Major Nidal Hasan talks about faith, like it or not

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Some may disagree, but I think we have reached the point where we can say that journalists in the mainstream press are going to have trouble keeping the religion angle out of the coverage of the Fort Hood trial of U.S. Army psychiatrist Major Nidal Hasan.

It will be hard to stay faith-free, now that Hasan wants to be granted the death penalty — to die the death of a martyr. He also has offered his apologies that he didn’t do a better job of representing his holy cause during his act of what the White House at one point called “workplace violence.”

Hasan, of course, has stated that his attack on his Army colleagues at Fort Hood was an act to protect other Muslims, an act carried out after his own solitary preparations to act on what he believed were his duties as a Muslim. It’s crucial to stress the degree to which he stood apart from other Muslims, other than some contacts on the Internet.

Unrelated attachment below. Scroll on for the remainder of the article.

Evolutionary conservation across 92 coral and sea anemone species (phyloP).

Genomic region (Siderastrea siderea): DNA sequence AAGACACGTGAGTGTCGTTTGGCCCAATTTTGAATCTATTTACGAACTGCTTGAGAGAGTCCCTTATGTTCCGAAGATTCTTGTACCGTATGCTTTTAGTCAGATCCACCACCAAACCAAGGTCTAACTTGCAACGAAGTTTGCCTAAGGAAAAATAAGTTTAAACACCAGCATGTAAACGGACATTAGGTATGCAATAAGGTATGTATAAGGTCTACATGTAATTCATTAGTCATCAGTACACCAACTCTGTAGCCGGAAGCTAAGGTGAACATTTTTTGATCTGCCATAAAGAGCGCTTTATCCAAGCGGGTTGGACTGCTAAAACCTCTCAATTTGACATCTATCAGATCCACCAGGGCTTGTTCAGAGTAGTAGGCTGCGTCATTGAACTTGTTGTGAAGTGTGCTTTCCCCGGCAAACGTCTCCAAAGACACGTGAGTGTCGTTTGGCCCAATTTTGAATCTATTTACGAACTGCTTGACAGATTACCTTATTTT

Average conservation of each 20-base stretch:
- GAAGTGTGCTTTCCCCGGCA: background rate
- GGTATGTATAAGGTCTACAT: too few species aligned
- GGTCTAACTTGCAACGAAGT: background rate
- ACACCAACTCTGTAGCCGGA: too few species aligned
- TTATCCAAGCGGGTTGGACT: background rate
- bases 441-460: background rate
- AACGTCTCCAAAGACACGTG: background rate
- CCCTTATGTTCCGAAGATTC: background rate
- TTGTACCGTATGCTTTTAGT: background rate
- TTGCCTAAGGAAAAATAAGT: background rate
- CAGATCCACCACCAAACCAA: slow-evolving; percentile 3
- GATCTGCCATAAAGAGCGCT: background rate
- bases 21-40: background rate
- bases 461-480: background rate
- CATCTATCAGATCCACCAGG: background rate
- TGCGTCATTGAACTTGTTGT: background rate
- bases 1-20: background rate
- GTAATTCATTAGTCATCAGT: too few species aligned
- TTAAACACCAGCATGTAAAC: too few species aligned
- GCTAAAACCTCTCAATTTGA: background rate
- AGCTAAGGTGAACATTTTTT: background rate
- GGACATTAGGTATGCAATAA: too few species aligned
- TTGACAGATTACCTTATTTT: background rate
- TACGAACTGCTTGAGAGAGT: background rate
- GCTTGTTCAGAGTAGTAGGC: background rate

Nevertheless, it’s hard to talk about his motives without getting into the religious details of the life of this troubled believer, especially since Hasan is acting as his own lawyer and spokesperson.

But Reuters, among others, is giving it a try. Here’s a key chunk of one report from the courtroom:

Hasan, who opened fire on unarmed soldiers days before he was to be deployed to Afghanistan, also told the jury he switched sides in what he called America’s war on Islam, saying, “I was on the wrong side.” He has previously said he was protecting fellow Muslims from imminent threat.

He spoke quietly from his wheelchair, taking off a green knit cap when the court was in session.

The standby defense team wants to avoid being forced by the court to help Hasan achieve the death penalty, calling such a goal “repugnant to defense counsel and contrary to what our professional obligations are.”

At this point, it would really help to explain to readers why Hasan wants to die, while the representatives of the military want him to live. Why do I think that?

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